Expect job market moderation in the months ahead, internal memo tells Morneau
Canadians should expect more subdued job creation ahead because of slower economic growth
OTTAWA—An internal federal analysis foresees a stretch of job-market moderation in Canada’s near future following an extended period of healthy employment growth—an economic shift expected to play out as political parties calibrate their pre-election pitches for 2019.
The assessment, prepared last spring for Finance Minister Bill Morneau, predicted that job creation would fade over the near term for a number of reasons. The explanations pointed to an economy already running at full capacity, an unemployment rate that has likely bottomed out near a four-decade low and the “stiff head winds” of Canada’s aging population.
To make their point, Finance officials noted that the labour market lost a combined 72,600 positions in the first two months of 2018 after a strong 2017 that produced 425,000 jobs—92 per cent of which were full time.
The department said the early 2018 employment dip ended 17 consecutive months of job gains, which it called the longest uninterrupted streak in more than 15 years.
Looking forward, the memo’s authors warned the new year slump may have marked a turning point.
“While employment data are very volatile on a month-to-month basis, this does suggest that employment growth is moderating,” said the April briefing note, which The Canadian Press obtained under the Access to Information Act.
“Our view is that it will likely continue to do so going forward, reflecting a combination of cyclical and demographic factors.”
Whether or not criticism is warranted, the federal Liberal government can expect political foes to focus on incoming batches of jobs numbers as they ready their attacks in the lead-up to next year’s election.
The economy is always an important battlefield, and the Conservatives believe they have an edge.
Conservative Leader Andrew Scheer, for instance, has already accused the Trudeau government of “squandering” the booming economy that he argues the Liberals inherited in 2015 from the Tories.
On the other side, the Liberals have frequently tried to take credit for the country’s good economic run.
Many experts, however, argue that the direction of the Canadian economy—positive or negative—is much more influenced by external factors, such as oil prices, U.S. demand and global growth, than policy decisions by any federal government.
Since those first two months of 2018, the labour market has seen some improvement. Through June, employment posted a net decrease of 17,100 jobs this year, according to Statistics Canada’s latest labour force survey.
The Finance memo said Canadians should expect more subdued job creation ahead because of slower economic growth, along with the pressure of fewer people wanting to participate in the job market because of an aging population. Those forces will further constrain economic expansion and, thus, employment opportunities.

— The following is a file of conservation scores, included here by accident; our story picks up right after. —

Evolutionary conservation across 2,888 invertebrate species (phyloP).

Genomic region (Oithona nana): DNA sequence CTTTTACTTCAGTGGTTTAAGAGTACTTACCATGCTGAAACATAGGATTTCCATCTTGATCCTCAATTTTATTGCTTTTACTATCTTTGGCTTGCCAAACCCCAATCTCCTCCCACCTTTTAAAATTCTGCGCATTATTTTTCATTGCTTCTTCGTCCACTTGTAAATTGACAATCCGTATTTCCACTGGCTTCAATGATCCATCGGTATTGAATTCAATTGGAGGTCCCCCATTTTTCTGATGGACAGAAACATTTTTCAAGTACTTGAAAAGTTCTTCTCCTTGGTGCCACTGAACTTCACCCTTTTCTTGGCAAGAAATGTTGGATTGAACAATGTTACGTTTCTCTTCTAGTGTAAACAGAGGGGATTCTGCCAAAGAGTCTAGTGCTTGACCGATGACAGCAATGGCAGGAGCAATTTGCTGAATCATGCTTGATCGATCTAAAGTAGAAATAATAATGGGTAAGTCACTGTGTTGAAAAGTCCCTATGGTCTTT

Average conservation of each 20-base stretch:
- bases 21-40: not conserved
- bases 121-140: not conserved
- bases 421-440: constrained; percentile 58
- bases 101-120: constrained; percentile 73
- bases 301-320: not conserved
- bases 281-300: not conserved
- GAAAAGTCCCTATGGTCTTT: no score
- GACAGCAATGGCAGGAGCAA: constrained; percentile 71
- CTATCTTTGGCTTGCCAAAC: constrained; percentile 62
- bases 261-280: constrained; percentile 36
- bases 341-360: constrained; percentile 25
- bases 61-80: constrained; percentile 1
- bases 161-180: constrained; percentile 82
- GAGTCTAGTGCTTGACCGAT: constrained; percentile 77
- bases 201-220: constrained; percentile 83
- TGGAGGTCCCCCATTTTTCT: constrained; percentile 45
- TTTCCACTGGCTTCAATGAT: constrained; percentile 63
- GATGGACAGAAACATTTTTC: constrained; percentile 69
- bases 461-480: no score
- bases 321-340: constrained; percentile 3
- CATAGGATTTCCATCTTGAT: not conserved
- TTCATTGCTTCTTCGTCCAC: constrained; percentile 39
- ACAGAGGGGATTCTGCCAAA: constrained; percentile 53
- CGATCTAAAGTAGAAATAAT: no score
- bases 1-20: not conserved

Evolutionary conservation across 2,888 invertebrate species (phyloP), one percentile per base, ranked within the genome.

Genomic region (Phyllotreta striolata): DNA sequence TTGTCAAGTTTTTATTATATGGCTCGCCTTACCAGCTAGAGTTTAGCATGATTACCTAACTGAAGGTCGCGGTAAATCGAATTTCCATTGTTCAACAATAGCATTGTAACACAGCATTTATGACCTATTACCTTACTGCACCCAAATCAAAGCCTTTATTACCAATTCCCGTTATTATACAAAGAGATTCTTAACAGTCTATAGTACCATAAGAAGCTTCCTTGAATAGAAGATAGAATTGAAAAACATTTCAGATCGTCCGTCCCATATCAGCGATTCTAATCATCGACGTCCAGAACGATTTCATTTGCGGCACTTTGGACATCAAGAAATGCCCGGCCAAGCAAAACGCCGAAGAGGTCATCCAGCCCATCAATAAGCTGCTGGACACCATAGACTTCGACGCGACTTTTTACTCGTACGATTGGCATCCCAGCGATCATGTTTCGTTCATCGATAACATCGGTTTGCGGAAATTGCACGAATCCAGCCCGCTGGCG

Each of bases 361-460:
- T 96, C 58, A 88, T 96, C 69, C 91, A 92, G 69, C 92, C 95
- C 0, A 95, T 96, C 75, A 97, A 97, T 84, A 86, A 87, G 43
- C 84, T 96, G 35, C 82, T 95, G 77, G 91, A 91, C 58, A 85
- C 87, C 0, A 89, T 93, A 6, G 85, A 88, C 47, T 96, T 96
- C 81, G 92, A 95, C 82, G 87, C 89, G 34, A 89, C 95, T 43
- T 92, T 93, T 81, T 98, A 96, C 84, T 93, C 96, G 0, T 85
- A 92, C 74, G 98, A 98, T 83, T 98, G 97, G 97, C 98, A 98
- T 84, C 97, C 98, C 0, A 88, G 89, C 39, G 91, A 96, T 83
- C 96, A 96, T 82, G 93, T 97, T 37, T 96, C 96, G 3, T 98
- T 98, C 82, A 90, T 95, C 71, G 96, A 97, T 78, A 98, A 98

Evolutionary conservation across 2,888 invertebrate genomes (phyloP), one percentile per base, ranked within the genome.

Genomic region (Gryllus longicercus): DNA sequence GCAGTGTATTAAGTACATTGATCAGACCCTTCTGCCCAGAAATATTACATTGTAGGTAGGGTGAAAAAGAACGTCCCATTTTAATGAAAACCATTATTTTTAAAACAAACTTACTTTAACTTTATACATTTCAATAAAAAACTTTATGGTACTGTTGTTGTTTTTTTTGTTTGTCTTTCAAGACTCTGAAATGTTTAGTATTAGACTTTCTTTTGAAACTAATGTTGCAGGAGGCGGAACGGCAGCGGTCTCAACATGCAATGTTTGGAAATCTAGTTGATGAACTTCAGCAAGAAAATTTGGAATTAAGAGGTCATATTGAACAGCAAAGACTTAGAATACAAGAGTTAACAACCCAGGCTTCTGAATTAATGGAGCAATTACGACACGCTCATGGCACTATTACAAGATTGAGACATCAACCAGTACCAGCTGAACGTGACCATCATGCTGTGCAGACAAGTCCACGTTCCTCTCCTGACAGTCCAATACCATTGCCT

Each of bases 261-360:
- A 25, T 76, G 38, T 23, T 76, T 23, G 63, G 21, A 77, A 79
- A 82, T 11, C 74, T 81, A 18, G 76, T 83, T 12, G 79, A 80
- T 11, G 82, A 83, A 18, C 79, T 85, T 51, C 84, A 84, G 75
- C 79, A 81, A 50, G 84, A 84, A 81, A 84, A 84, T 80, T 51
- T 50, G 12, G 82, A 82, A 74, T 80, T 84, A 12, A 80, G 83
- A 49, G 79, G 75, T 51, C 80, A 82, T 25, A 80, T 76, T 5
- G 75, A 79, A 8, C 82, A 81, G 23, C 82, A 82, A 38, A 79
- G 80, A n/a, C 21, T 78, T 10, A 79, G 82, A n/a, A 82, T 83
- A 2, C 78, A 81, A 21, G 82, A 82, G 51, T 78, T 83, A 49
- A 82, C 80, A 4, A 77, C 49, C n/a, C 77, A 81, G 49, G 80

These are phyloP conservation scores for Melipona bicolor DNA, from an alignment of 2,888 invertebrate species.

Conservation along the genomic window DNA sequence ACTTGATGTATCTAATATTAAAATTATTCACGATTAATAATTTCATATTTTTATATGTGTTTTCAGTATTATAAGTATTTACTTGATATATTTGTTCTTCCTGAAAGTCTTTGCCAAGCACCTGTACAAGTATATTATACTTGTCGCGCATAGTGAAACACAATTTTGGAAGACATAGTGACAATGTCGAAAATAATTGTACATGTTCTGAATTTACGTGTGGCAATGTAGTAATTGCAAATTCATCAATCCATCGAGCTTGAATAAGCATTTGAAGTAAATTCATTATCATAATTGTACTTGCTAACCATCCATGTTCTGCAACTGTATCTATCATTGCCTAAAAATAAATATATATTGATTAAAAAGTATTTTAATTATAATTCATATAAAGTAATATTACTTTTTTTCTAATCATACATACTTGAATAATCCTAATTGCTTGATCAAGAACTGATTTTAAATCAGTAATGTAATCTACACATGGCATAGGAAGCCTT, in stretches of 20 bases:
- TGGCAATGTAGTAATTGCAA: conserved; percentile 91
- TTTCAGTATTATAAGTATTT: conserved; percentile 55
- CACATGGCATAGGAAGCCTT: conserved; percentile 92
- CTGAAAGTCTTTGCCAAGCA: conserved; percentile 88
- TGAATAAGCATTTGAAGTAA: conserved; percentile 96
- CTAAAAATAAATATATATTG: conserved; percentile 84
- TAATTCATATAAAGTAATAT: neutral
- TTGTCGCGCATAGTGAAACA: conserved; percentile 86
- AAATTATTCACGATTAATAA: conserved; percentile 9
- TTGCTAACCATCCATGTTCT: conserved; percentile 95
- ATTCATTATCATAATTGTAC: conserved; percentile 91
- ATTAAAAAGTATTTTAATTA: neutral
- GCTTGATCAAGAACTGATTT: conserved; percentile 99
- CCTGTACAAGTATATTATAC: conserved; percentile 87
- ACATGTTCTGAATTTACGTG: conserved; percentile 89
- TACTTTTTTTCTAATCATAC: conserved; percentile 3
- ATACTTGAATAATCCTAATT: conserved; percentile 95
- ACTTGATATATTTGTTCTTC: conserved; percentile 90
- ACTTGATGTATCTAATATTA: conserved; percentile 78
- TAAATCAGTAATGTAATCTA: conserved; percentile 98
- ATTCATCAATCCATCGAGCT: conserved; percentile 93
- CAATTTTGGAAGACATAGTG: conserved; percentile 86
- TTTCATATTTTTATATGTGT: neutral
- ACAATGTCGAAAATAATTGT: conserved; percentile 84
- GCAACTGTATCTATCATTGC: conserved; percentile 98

Since the unemployment rate, which fell to 5.8 per cent this year, was already below its “natural (trend) rate, there is likely limited scope for the rate to come down further,” the authors said.
The memo also informed Morneau that despite robust 2017 performance, the job market showed signs of underlying weakness.
The note underlined wage growth that’s “still relatively modest by historical standards,” a lethargic employment rebound in Alberta since the 2014 oil-price collapse and a higher-than-anticipated share of unemployed people who have been looking for work for at least six months.
The Bank of Canada has also been predicting a slowdown in employment growth. Last month, the bank called labour market conditions “healthy,” but also agreed with Finance that there was room for improvement in energy-producing regions, the long-term unemployment rate and wage growth.
The central bank also says employment has remained resilient enough that more and more businesses have been reporting labour shortages.
In June, average hourly wage growth remained firm at 3.6 per cent. The number, however, did come down from its nine-year high in May of 3.9 per cent. By comparison, a chart in Morneau’s briefing note pointed out that wage growth was close to five per cent before the 2008-09 recession.
Canada added 31,800 jobs in June and the unemployment rate moved up to six per cent, from 5.8 per cent in May. Many economists, however, said the higher jobless rate was an encouraging sign because it coincided with the influx of nearly 76,000 job seekers back into the labour market, suggesting more people were optimistic they could land work in the hotter economy.